Posts Tagged ‘ISSA’

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Just in case you’ve not yet heard about this, the folks in Windsor have done us all a great service. The proceedings of all OSSA conferences from the very first to the most recent are now available online at the OSSA Conference Archive. Papers and commentaries are available for viewing and download. Search options are up-to-date too. For those of us who want to cite these papers in our work, this is an indispensable and easy-to-use resource that compares favorably with the ISSA Conference Archive maintained by Rozenberg Quarterly. Both are laudable additions to the online resources available for argumentation researchers.

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Pictures from ISSA 2010

For those who may have missed it, or for those who may want to revisit the experience, the conference organizers have posted some pictures of goings on at the Seventh ISSA conference.  Those of you who were in attendance will be happy to know that we all look remarkably comfortable despite the heat wave. Perhaps argumentation theorists just know how to keep their cool…

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Cognitive dissonance is one of the best established notions in psychology.  Simply put (perhaps too simply) the idea is that people in general will go to almost any length to hold onto a cherished belief, no matter how strong the evidence against it is, and no matter how irrational the attempt to do so may seem (or actually be).   In a recent posting on his blog Ben Goldacre talks about a recent article in the Journal of Applied Social Psychology that focuses on this effect in cases where subjects dismiss well-founded scientific data that contradicts their beliefs.

While reading this discussion I kept returning in memory to a session I attended at ISSA a couple of weeks ago on deep disagreement. Two of the papers presented focused extensively on strategies for resolving deep disagreements.   David Zarefsky presented a battery of strategies none of which, interestingly, involved a direct attack on the belief(s) at the heart of the disagreement.  Manfred Kraus’s proposal was that deep disagreement be dealt with by “anti-logical” reasoning after the fashion of the Sophist, Protagoras.   I’m no expert on the Sophists but as I understood the paper Kraus seemed to be suggesting that in anti-logical reasoning it’s not so much the partisans of the contradictory views that work out their disagreement as it is the audience to the dispute, who act in the role of judge.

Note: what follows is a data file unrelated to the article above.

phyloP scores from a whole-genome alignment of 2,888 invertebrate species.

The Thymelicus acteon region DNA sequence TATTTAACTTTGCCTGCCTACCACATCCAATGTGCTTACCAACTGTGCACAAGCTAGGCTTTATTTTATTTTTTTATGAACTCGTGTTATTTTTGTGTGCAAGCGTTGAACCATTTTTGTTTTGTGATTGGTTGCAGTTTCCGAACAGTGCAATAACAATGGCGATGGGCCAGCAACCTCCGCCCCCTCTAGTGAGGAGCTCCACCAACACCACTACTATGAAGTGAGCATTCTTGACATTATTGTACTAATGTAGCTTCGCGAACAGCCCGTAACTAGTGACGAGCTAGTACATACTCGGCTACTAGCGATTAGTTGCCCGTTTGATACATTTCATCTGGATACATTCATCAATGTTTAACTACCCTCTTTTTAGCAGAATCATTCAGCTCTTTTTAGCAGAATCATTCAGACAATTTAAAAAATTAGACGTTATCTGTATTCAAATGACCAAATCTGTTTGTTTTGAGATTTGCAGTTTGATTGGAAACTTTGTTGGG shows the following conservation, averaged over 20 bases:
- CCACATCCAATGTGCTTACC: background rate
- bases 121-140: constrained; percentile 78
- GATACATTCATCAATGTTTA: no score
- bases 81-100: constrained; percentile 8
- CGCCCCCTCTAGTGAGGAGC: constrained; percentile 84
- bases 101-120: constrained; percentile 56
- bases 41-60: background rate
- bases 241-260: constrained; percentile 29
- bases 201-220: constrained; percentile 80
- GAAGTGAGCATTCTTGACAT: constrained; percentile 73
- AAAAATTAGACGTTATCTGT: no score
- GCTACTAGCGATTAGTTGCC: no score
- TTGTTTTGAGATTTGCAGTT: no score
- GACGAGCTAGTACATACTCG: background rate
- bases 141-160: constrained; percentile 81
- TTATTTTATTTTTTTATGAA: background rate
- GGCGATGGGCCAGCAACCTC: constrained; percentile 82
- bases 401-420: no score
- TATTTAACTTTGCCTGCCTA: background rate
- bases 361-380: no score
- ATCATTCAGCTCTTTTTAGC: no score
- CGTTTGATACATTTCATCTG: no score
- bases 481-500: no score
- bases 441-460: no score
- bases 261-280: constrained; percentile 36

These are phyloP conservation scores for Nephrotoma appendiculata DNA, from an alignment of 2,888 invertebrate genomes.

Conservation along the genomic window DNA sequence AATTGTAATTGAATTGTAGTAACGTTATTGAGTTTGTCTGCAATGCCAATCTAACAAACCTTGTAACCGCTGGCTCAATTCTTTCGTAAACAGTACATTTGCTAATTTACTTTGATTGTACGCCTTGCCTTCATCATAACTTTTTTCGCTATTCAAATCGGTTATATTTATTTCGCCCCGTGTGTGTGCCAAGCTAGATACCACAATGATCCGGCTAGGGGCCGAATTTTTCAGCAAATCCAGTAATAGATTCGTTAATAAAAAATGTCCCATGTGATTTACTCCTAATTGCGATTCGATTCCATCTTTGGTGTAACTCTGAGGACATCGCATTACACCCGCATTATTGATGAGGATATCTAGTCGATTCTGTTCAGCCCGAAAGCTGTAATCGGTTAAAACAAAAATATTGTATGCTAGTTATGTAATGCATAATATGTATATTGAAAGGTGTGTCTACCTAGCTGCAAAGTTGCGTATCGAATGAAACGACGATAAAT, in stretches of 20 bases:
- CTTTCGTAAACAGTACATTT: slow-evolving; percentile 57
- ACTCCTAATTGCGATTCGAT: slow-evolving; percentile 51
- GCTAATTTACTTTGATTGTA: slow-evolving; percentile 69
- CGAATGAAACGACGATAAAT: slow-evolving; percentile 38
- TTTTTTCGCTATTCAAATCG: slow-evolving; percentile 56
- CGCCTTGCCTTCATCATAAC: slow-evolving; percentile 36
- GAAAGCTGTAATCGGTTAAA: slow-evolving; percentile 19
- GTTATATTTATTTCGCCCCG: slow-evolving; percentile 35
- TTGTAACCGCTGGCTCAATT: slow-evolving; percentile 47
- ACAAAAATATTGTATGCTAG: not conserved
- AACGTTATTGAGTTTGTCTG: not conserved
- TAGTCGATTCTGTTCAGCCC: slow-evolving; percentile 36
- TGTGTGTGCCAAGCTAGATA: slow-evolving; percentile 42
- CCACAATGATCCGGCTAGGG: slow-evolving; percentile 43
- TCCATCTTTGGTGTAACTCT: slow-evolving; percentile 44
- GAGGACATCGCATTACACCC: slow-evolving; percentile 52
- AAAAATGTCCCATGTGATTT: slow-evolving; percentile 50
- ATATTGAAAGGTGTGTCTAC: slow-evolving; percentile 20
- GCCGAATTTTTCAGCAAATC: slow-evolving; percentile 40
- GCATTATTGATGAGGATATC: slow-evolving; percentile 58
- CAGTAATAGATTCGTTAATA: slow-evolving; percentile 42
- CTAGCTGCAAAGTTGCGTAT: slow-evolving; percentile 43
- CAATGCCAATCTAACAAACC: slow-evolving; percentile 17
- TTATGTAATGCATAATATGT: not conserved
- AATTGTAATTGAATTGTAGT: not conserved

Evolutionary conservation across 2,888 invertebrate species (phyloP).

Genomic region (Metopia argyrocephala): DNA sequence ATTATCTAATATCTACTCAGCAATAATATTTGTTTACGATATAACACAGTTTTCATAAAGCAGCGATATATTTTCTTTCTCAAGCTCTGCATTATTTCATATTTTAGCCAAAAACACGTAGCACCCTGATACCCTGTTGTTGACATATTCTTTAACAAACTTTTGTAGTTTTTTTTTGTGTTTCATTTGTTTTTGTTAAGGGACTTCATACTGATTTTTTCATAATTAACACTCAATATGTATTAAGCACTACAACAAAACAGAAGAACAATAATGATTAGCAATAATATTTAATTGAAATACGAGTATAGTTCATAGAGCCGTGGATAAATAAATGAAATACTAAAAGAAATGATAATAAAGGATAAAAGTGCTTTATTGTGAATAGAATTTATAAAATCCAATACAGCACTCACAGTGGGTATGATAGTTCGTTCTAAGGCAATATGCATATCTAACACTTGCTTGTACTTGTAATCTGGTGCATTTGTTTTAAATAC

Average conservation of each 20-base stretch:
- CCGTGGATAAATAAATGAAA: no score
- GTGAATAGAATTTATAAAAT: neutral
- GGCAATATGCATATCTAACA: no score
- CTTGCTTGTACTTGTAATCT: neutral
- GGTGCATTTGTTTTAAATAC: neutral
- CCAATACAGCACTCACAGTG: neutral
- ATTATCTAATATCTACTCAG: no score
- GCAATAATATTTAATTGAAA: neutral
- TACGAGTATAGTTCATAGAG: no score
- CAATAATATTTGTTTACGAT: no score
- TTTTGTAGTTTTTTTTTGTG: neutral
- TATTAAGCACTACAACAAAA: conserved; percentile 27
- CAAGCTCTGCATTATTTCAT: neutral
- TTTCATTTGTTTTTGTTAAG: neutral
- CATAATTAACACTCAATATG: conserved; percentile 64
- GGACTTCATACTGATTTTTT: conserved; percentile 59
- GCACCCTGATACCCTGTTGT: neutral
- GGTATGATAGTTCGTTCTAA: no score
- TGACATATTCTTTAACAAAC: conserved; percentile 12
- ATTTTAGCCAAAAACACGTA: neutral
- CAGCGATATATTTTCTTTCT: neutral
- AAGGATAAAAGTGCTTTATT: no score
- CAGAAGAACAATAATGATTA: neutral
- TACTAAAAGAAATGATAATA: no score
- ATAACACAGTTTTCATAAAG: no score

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ISSA 2010: A Note

So, about that “live from ISSA” thing…

Yeah, that kinda didn’t happen.  Perhaps it was the punishing heat, abnormal for Amsterdam at this time of year.  Perhaps it was jetlag.  It may even have been that the papers were so incredibly interesting that the poor writer’s brain simply collapsed under the strain at the end of each day.  Or it might have been bewitchment at the charm and beauty of this famous city.  Perhaps it was all of these. We will never know.  All that can be done at this point is to beg the good reader’s indulgence.  It was rather more challenging to find the time to write than I expected.

Prior to coming here I had heard many things about what to expect, and it turns out that all of the nice things I heard were true.  The Dutch are friendly and relaxed, the cafes are excellent, and the city truly is beautiful by day and by night, offering enough history, art, and architecture to make one wonder just why there is so much activity in that one part of town, anyway.  The city certainly deserves to be on everyone’s travel agenda.  It is lovely.

ISSA too, was pleasant and highly rewarding.  I spent most of my time over the three days in sessions on rationality and reasonableness and argument schemes. I  heard quite a few interesting papers. I may write about some of them later here once I’ve had time to sit down, look over my notes, and think through them again. In addition to the papers, there were a great many conversations, at lunch and at receptions and informal gatherings too at which I learned a good deal.  These, in addition to being remarkably pleasant despite the heat, and a testament to the fundamental good will of argumentation theorists generally, were often as enlightening as the sessions themselves.

All in all it was a great conference in a fine city.  With any luck I’ll be able to make a return trip in 2012. That is, of course, provided the Aztec god doesn’t jump out of the Mexican jungle and devour the world before then.  It would be a shame if that did happen.  Those pancakes really are fantastic. 🙂

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